Director – Bert I. Gordon, Screenplay – Tom Gries, Based on an Original Story Beast from Outer Space by Bert I. Gordon and Al Zimbalist, Producers – Bert I. Gordon and Al Zimbalist, Photography (b&w) – Gordon Avil, Music – Louis Palange, Special Photographic Effects – Howard A. Anderson Co.. Production Company – Lippert Pictures/Zimgor, Inc..
Douglas Henderson (Dr Richard Gordon), Patti Gallagher (Dr Nora Pierce), Bill Bryant (Dr Ralph Martin), Wanda Curtis (Dr Patricia Bennett), Marvin Miller (Narrator)
Another planet has entered the Solar System and gone into orbit near the Earth. It has been named Nova. The US launches a rocket expedition to explore the planet, which is crewed by four scientists, two men and two women. The rocket lands on Nova where the party discover an Earth-like planet populated by plentiful wildlife. As the group explore a volcanic island, they discover it to be inhabited by dinosaurs.
King Dinosaur was the first film directed by Bert I. Gordon. Over the next decade plus, Gordon went onto a career making a series of giant animal and people films with the likes of The Cyclops (1957), The Amazing Colossal Man (1957), Beginning of the End (1957), Attack of the Puppet People (1958) and Earth vs the Spider (1958). When the fad died out, Gordon dabbled in various other genres, although sporadically returned to the giant animal films in later years with the likes of Food of the Gods (1976) and Empire of the Ants (1977). (See below for Bert I. Gordon’s other genre films).
The title King Dinosaur gives you the impression that this is another Lost World film. (In all essential matters, it is a lost world film – just one where the usual lost island or land of dinosaurs is now an alien planet). In all probability though, the title is just Gordon or his distributors jumping aboard the popularity of The Beast from 20,000 Fathoms (1953), which came out two years earlier and inspired a spate of revived prehistoric wildlife films.
In all regards, King Dinosaur is just another of the Giant Animal films that Gordon preoccupied himself with throughout the decade. It features plentiful cheap-looking optically enlarged ants, armadillos and elephants. There are some dinosaur scenes that turn up around the 44 minute point (the film only has a runtime of 65 minutes). These consist of stock footage repurposed from One Million B.C. (1940), the prehistoric classic that lent its optically enlarged lizard scenes to dozens of other films.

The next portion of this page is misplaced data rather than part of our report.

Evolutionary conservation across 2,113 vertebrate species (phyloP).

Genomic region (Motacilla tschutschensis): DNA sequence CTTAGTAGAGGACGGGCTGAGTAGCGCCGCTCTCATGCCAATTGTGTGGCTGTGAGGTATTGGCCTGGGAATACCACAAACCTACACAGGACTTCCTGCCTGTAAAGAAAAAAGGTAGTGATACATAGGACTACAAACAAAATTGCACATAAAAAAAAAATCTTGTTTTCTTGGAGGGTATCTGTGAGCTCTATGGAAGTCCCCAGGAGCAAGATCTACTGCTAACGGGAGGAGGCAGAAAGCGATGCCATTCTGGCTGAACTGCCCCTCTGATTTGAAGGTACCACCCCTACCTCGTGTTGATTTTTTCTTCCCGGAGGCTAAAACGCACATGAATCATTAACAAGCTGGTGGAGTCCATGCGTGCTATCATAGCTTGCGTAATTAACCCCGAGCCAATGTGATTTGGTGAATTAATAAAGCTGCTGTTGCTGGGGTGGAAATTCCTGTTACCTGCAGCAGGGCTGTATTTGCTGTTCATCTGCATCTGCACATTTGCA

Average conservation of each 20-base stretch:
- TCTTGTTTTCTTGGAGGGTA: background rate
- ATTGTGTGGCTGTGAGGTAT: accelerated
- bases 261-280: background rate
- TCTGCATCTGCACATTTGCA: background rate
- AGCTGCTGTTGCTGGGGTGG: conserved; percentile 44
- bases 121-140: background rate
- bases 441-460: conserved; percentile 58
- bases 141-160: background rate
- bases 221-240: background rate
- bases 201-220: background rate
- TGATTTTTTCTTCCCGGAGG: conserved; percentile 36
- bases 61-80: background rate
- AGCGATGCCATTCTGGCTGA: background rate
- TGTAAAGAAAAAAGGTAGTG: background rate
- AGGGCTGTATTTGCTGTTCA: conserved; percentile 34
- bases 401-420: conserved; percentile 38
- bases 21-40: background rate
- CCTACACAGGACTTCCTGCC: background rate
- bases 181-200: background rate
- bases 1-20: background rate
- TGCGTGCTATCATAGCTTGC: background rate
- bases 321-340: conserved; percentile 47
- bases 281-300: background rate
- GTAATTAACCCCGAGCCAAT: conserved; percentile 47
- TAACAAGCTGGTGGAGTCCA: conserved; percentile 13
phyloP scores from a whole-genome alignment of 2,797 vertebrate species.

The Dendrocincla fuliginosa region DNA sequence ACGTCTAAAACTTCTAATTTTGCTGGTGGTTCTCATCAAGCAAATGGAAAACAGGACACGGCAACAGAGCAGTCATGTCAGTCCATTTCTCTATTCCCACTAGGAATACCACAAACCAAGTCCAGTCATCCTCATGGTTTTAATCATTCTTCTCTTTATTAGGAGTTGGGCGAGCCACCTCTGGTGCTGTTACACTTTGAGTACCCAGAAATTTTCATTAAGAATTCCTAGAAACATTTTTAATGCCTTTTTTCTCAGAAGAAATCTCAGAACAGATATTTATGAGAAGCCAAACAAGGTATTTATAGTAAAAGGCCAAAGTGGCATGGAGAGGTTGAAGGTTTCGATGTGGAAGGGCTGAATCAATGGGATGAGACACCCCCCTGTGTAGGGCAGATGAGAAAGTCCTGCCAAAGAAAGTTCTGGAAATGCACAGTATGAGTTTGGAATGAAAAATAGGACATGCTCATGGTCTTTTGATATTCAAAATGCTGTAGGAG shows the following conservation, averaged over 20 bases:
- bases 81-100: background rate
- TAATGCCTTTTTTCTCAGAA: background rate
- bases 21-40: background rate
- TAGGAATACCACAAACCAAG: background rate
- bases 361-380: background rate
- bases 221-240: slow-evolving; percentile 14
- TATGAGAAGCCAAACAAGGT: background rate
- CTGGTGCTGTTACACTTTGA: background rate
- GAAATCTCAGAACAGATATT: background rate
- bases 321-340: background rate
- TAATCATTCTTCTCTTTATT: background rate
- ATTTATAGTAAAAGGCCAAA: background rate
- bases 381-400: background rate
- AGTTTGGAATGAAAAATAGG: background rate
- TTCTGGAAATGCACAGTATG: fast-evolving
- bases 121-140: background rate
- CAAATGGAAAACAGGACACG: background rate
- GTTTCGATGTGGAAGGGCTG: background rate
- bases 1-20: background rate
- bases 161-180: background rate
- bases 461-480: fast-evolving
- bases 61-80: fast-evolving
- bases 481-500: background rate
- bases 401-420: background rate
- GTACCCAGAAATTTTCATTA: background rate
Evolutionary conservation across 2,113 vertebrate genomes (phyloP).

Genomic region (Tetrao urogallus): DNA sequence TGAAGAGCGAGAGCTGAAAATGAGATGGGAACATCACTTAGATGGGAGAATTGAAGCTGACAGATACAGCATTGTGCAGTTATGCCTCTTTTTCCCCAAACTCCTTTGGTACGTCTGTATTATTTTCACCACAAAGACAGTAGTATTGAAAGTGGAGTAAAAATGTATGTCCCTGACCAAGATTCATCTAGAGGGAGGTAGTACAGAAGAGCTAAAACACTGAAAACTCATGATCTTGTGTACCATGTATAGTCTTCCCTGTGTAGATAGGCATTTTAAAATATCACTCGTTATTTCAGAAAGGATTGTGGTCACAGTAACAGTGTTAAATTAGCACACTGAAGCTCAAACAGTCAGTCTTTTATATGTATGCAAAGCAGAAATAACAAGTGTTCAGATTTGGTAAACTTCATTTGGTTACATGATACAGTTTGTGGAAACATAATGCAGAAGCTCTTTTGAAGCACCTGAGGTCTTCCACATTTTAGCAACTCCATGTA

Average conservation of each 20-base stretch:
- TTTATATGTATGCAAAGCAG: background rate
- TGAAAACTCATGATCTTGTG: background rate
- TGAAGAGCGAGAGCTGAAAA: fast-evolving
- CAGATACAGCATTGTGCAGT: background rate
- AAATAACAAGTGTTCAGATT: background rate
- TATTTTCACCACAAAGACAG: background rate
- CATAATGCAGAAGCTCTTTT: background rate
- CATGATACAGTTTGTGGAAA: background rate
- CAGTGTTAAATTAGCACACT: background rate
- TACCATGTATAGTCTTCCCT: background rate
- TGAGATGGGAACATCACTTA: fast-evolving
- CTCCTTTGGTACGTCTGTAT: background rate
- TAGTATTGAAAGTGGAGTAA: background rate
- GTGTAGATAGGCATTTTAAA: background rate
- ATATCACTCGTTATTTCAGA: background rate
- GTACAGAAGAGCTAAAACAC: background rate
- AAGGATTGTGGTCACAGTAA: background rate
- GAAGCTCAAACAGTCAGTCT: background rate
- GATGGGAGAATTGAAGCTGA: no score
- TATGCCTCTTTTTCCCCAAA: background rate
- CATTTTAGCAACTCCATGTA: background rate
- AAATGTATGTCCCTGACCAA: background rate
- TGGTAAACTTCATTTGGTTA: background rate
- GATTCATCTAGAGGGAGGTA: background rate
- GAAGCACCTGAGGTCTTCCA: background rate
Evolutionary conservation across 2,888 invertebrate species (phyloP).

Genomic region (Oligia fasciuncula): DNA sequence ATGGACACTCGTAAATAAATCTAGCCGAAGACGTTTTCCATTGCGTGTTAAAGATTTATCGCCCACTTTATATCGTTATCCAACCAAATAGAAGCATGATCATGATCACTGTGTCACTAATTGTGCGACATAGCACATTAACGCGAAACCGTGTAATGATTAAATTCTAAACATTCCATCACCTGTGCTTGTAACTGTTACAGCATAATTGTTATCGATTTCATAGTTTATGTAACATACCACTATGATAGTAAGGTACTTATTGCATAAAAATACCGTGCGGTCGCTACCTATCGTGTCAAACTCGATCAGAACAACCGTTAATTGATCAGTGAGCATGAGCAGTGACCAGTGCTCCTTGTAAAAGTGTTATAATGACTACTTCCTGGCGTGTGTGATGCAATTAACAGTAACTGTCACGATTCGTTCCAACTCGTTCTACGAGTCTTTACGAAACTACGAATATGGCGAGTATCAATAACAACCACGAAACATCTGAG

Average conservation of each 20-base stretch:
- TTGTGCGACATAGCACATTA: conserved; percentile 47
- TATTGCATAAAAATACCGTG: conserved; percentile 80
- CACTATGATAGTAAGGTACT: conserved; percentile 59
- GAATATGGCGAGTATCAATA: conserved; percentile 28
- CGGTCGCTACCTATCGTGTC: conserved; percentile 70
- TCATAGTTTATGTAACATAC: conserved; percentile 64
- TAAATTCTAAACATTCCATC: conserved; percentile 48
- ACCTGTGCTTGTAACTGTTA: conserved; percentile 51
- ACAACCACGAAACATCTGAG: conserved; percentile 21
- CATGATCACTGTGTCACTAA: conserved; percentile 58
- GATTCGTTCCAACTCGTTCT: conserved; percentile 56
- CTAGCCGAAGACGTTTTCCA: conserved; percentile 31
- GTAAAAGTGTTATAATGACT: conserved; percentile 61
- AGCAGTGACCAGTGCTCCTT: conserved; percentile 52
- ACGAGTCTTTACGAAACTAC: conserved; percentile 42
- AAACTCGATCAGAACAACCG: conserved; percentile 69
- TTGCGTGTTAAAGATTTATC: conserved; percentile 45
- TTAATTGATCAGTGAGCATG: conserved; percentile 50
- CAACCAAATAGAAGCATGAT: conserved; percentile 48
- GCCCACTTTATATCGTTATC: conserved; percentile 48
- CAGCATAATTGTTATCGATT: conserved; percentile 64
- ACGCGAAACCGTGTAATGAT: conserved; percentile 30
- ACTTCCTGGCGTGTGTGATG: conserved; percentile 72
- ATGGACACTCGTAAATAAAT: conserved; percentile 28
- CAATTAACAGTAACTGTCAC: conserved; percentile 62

King Dinosaur is also ostensibly a Space Exploration film. This was after all the great 1950s era of science-fiction films where the decade was filled with numerous examples of space journeys attempted and other worlds explored. A number of these films had the view (like this does) that the rest of the universe was hostile to human presence. King Dinosaur concerns a wandering rogue planet that had moved into Earth orbit, possibly borrowing its premise from the recent success of When Worlds Collide (1951).
As always, the film is sabotaged by Bert I. Gordon’s crappy opticals. Much of the lead-up to the launch consists of film footage recycled from the Space Program. These sequence works well but as soon as we see the rocketship entering the atmosphere of the planet, things start to look tatty. The rocket has clearly been optically superimposed against the sky and varies in perspective as it flies over the mountains, while the scenes where it comes in to land show it at one point simply double-exposed over the trees.
The film also shares the problem of many 1950s SF films that it has a banal lack of imagination about what explorers would find once they land on alien worlds. The alien planet turns out to be very much a copy of this one and has exactly the same fauna as Earth where we see the crew playing with various baby bears, otters and wrestling a rubber crocodile. This can be explained by the fact that most of the film was shot at Nature’s Haven, which would appear to be a wildlife park of the era.
The other thing that gets me is that once the explorers encounter the dinosaurs in the stock footage scenes (which are easily the most exciting in the film), they make the abrupt decision that the island is too hostile and to detonate a nuclear warhead (which appears to be standard equipment aboard this space mission) and blow the island up. This seems a bizarre kind of overreaction – sort of like being attacked by a bear in a forest and then deciding that the appropriate response is to burn the entire forest to the ground. Not to mention in this more environmentally aware era such an action elicits a response of horror at the wanton destruction of wildlife. Douglas Henderson stands back from the scene and comments: “We sure have done it. Brought civilisation to Planet Nova” where clearly there is the implicit idea that civilisation is represented by military might and weapons of mass destruction and that it is rightful in using these to put nature back into its place.
Bert I. Gordon’s other films are:- The Amazing Colossal Man (1957), Beginning of the End (1957), The Cyclops (1957), Attack of the Puppet People (1958), Earth vs the Spider (1958), War of the Colossal Beast (1958), the fantasy adventure The Boy and the Pirates (1960), the ghost story Tormented (1960), the fantasy The Magic Sword (1962), Village of the Giants (1965), the psycho-thriller Picture Mommy Dead (1966), the occult film Necromancy (1972), The Mad Bomber (1973), The Food of the Gods (1976), Empire of the Ants (1977), the witchcraft films The Coming/Burned at the Stake (1981) and Malediction/Satan’s Princess (1990), and Secrets of a Psychopath (2015).